Sloboda takes down cancer
9-year-old Butler elementary wrestler helps raise $1,500 for research

By John Enrietto
Eagle Sports Editor

BUTLER TWP — Santino Sloboda recognizes the importance of winning — because he's not winning for himself.
The 9-year-old is winning for the fight against cancer.
A Butler elementary youth wrestler since he was 5, Santino is entering his third year as part of the nationwide Pin Cancer program. He raised $1,500 for cancer research over the past two years and has already raised $209 this year.
“This is something he just wanted to do,” Belinda Sloboda, Santino's mother, said. “Cancer hits home for him. I learned about this program and told him about it.
“It was his decision to get a web page created and follow through on the fund-raising.”
The Pin Cancer program was formed in 2011 by wrestler Dan Tramontozzi, whose mother has battled Stage 3 ovarian cancer. Olympic gold medalist Kendall Cross and numerous NCAA mat champions openly support the program.
Wrestlers create a web page for cancer awareness and as an avenue for friends and family to donate to the cause.
In Santino's case, he also collects a set donation from various people for each win he accumulates on the mat.
“About 15 people donate every time I win,” Santino said. “I know it's important. I do my best.
“Every time I win, I know I've earned more money for a good thing.”
Santino's goal this year is to raise $700, “but that may go up,” he said. He is fifth on the national leaderboard for Pin Cancer individual wrestlers in terms of money raised so far in the 2016-17 season.
“When I saw that football player (Pitt running back James Conner) get cancer, I wanted to help,” Santino said. “That just shouldn't happen.”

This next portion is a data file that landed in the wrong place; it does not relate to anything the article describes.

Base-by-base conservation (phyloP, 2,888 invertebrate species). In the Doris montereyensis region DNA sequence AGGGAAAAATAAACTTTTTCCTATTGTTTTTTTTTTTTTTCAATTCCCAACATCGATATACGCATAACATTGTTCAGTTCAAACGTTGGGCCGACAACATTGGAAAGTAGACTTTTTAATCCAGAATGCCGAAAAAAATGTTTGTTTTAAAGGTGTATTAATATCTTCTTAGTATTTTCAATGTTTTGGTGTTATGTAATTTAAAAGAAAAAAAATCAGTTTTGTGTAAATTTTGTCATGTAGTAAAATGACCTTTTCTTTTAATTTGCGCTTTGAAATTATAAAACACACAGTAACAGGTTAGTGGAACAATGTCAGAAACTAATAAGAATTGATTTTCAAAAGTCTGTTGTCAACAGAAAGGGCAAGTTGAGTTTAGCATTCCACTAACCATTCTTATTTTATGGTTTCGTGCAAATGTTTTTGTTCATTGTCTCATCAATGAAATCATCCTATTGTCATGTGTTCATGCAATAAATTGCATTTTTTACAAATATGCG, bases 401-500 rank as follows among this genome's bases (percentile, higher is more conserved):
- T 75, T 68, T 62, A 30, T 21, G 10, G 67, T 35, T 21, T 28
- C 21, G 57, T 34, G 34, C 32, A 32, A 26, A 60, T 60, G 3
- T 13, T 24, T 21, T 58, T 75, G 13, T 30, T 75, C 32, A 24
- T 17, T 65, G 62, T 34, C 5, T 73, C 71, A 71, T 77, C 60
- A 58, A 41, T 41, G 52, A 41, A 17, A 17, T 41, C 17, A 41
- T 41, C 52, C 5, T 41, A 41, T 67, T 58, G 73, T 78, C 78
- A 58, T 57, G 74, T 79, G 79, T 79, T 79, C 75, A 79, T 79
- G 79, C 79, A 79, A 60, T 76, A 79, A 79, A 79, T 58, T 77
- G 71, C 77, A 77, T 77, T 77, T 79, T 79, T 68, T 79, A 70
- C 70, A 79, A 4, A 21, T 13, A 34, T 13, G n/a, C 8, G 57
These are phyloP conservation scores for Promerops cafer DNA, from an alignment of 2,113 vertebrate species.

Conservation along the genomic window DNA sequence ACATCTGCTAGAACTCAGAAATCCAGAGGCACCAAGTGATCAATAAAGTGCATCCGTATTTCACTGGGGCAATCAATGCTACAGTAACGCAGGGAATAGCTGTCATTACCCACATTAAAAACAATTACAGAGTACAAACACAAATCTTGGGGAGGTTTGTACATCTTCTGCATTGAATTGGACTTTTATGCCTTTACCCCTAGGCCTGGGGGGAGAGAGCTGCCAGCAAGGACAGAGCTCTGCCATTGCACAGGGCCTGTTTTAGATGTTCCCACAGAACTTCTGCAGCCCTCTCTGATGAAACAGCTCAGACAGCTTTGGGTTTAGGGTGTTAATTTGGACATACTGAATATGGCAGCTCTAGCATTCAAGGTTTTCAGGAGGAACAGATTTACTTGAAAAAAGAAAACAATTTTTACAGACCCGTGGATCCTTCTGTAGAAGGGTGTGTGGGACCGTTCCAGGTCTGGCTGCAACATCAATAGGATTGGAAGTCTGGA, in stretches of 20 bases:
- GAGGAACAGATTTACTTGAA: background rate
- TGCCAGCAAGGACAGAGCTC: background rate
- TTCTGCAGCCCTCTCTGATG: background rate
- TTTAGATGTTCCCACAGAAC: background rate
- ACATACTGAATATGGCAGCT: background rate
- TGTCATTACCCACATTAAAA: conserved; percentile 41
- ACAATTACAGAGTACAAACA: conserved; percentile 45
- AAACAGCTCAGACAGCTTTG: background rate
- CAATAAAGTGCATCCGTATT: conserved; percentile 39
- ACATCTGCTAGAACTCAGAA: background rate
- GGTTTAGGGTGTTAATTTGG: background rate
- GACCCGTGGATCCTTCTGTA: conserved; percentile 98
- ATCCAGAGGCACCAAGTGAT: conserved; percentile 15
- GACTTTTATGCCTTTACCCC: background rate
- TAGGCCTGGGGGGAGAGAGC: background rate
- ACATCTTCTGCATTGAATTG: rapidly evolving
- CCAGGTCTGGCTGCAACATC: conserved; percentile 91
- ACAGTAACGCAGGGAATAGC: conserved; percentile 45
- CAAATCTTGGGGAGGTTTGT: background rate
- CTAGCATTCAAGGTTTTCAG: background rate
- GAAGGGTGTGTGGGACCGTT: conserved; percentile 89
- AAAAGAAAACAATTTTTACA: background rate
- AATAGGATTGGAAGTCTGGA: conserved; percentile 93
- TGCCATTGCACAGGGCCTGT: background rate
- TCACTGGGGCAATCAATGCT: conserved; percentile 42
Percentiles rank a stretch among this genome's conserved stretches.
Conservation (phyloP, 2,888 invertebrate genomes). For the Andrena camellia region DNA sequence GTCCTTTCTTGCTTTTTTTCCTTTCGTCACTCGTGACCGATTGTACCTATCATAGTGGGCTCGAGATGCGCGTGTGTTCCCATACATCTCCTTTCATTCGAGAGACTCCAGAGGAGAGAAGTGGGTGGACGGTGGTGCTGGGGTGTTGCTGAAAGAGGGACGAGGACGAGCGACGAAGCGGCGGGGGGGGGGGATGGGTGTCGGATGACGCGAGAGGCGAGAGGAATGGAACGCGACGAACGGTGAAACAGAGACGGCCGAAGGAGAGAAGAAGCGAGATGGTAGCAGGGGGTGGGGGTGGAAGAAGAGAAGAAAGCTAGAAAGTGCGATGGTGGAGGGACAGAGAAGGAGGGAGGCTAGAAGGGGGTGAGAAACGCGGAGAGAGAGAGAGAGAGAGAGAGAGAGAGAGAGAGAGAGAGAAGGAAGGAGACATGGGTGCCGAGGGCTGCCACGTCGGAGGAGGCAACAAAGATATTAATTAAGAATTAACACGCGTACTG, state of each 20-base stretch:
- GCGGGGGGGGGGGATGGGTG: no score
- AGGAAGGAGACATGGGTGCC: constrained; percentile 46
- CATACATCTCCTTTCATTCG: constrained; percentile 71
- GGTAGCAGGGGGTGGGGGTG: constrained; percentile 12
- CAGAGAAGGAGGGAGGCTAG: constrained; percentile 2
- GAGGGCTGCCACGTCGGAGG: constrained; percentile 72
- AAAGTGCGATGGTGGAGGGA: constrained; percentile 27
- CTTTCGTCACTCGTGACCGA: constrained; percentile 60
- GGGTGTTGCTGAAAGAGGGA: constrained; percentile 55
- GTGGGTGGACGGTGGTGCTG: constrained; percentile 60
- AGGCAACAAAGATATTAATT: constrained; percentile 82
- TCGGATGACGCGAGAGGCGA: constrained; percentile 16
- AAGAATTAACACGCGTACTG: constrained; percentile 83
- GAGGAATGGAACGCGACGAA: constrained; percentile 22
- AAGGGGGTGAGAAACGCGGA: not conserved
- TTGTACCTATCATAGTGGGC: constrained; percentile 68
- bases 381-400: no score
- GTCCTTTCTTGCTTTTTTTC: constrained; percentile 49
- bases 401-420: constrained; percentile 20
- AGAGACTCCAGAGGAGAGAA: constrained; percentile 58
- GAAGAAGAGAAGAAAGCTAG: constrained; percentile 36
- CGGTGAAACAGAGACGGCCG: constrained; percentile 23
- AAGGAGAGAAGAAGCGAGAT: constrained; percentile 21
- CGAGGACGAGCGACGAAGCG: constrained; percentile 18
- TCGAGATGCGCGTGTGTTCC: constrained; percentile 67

Mrs. Sloboda said that “it surprised him when he saw a vibrant young athlete diagnosed with the disease ... It made him realize how serious it is.”
Santino wrestles from October through mid-March. He competes in the 10-under, 60-pound category and his parents take him to tournaments throughout the region. He wins approximately 60 matches a year.
He also belongs to a wrestling club in Evans City, where he practices with youth wrestlers from Seneca Valley, North Allegheny, Pine-Richland and other surrounding schools.
“Santino had a lot of aggressive energy as a little boy and we wanted to channel that in a positive way,” Mrs. Sloboda. “At first, when he saw how intense wrestling was, he didn't want any part of it.
“We took him to a summer camp where he could experience the sport. Now he loves it.”
Butler High School coach Scott Stoner hopes to extend Santino's participation in Pin Cancer to other wrestlers in the community, youth and high school.
“I didn't even know he was doing this,” Stoner said. “I know Santino is an up and comer. He's a physical little guy who loves the sport and his parents really support him with it.
“Just like I waited on guys like Cole Baxter and Christian Sequete to get up here, I'm waiting on him. It's awesome that he's using wrestling to join such a good cause. I'm going to take his cue and learn more about this.”
In the meantime, Santino Sloboda will continue his fight.
“As long as I'm a wrestler, I'll fight cancer, too,” he said.